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Use these workouts as a tune-up before your next race

Three Mile2Marathon coaches offer their preferred workouts to get athletes ready for race day

When you’re only a few days out from your goal race, it’s hard to know exactly what to do. You don’t want to do anything too strenuous and risk being tired or beat up on the start line, but you also don’t want to feel sluggish on race day from too much rest. To help you out, check out these pre-race tune-up workouts from Mile2Marathon coaches Lauren Andrews, Mathew Travaglini and Bridget Pyke to make sure you feel fresh and ready to go when you get to the start line.

RELATED: Try these two workouts to test your fitness ahead of your goal race

The pre-10K workout

Andrews notes that the workout you do ahead of your goal race will vary depending on the distance you’re preparing for, but regardless, it’s not meant to improve your fitness, but rather to be a final setup of your brain-body connection for the pace and cadence. Here’s her preferred 10K race tune-up:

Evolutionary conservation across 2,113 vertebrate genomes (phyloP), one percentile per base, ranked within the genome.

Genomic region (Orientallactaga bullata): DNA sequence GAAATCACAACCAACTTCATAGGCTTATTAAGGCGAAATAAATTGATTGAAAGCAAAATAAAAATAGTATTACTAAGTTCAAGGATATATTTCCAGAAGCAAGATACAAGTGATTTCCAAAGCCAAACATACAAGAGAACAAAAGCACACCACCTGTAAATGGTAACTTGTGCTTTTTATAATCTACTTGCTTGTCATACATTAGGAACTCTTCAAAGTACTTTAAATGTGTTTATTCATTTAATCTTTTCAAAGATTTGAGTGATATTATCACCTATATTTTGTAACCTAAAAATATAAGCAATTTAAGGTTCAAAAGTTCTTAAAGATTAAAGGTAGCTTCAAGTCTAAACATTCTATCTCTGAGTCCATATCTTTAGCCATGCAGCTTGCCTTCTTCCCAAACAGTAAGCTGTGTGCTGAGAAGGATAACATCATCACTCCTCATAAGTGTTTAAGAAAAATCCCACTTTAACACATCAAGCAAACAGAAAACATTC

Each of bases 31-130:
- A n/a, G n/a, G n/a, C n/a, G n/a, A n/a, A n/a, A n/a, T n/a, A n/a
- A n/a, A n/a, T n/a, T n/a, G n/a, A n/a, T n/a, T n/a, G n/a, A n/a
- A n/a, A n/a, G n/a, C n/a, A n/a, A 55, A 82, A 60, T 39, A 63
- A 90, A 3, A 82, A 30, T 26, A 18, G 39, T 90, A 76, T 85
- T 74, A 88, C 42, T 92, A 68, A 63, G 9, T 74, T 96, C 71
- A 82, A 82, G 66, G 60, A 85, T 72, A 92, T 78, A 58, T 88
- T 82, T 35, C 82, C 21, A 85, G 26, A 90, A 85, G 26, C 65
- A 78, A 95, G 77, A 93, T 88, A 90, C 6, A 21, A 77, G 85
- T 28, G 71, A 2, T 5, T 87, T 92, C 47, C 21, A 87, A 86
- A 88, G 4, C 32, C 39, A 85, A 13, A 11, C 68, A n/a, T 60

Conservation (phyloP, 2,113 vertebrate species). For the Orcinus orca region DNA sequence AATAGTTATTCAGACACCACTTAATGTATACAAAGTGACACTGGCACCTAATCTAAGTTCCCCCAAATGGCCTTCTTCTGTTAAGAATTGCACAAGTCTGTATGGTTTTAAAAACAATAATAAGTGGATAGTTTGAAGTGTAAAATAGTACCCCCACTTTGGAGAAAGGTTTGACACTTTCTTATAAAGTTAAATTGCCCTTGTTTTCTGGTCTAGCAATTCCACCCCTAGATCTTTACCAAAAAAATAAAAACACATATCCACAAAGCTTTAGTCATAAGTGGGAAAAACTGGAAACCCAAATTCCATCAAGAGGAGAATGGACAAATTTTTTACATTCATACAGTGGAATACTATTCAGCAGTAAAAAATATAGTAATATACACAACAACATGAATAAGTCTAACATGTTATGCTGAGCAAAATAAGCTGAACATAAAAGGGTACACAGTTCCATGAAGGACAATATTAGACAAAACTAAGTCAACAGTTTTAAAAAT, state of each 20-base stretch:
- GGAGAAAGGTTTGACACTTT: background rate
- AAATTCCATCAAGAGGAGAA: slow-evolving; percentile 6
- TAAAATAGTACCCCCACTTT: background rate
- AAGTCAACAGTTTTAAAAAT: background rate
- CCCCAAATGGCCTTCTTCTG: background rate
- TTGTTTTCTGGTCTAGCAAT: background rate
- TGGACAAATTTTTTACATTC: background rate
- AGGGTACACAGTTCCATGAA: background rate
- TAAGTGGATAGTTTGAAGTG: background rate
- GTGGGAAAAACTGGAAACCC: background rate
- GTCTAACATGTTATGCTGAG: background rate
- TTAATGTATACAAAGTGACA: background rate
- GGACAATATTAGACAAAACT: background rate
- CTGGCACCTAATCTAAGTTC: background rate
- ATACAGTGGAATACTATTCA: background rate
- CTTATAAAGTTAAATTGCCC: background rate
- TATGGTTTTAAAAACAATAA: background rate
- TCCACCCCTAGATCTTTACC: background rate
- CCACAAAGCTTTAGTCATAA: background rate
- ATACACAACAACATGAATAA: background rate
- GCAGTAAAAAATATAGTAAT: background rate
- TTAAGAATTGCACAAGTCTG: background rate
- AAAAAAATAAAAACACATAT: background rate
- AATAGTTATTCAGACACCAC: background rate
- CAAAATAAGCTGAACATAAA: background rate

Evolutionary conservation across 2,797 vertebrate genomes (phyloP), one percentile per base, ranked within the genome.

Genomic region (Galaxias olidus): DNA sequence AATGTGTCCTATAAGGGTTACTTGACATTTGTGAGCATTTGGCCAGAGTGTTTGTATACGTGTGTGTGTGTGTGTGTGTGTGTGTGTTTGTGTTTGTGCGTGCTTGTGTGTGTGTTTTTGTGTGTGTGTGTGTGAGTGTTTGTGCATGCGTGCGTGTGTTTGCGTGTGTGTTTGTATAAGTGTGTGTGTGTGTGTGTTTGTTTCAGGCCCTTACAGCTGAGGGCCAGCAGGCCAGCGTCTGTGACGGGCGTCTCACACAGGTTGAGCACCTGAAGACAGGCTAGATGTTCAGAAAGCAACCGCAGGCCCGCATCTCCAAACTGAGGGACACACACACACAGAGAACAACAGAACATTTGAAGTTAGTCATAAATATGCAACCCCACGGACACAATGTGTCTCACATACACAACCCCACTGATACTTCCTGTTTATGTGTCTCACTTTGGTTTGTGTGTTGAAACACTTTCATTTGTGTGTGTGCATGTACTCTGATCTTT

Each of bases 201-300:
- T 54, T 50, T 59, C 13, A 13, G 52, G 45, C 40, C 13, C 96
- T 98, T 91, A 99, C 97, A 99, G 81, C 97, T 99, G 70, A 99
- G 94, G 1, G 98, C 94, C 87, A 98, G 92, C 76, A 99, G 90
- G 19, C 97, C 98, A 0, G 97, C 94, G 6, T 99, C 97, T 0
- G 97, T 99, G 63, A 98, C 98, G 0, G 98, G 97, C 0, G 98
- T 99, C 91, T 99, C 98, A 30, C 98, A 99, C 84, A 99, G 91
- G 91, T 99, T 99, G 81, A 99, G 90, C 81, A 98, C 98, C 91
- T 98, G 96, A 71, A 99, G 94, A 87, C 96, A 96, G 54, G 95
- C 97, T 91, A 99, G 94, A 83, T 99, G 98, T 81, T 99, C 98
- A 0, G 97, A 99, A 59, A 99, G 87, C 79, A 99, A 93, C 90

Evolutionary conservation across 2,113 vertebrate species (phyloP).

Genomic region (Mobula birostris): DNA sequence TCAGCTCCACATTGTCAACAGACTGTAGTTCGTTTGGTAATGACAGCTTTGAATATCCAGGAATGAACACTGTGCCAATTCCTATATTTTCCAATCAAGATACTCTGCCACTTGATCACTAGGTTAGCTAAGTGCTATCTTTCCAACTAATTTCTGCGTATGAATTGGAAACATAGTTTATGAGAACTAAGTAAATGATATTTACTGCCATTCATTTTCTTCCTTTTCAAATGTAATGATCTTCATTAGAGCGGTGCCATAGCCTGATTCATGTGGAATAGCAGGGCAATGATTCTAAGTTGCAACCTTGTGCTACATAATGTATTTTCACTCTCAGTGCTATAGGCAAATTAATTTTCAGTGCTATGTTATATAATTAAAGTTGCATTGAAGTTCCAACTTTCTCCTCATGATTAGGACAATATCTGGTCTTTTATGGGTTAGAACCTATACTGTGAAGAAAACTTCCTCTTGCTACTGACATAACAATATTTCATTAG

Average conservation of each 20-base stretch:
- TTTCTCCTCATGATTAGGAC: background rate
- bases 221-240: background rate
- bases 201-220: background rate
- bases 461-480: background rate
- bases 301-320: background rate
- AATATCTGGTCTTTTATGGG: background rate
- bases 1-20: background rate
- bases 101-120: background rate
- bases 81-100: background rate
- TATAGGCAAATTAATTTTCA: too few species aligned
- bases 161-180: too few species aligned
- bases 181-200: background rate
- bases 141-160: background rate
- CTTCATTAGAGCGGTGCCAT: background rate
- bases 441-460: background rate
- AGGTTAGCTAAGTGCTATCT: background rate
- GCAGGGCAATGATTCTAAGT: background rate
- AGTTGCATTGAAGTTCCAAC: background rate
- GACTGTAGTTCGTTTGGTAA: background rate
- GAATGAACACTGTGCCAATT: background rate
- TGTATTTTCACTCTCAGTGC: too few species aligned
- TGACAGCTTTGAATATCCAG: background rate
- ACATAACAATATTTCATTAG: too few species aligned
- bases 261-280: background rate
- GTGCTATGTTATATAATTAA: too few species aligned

Warmup: 10-15 minutes easy jog, followed by drills and strides

Workout: 6 x 1km at 10K goal pace with two minutes rest between intervals.

Cooldown: 10-15 minutes easy jog, followed by light stretching.

Descending intervals

Travaglini likes to have his athletes perform a set of intervals that start out longer and slower, and gradually get shorter and faster. He says the goal is to run these quickly, but not to have to try hard. “We all know the feeling of when we go over the line in a workout, and it becomes hard from that point on,” he explains. “This workout should feel smooth and fast.”

Warmup: 10-15 minutes easy jog, followed by drills and strides

Workout: 1km at goal race pace; 800m a bit quicker than goal pace; 400m fast but relaxed; 3x200m fast. The rest should be equal to the interval that preceded it, so if you ran your 1 kilometre interval in five minutes, you take five minutes rest, etc.

Cooldown: 10-15minutes easy jog, followed by light stretching.

Long and short intervals

Pyke likes to have athletes do a couple of intervals at their goal race pace to get the feel of the pace in their legs, then finish with shorter, faster intervals to feel sharp and fast. She emphasizes this workout is meant to prime, but not overly tax the system. Here is an example of a pre-5K race tune-up workout:

Warmup: 10-15 minutes easy jog, followed by drills and strides

Workout: 2 x 1km at goal pace with 2-3 minutes rest; 4 x 200m faster than goal pace with 2 minutes rest.

Cooldown: easy 10-15 minute jog, followed by light stretching.

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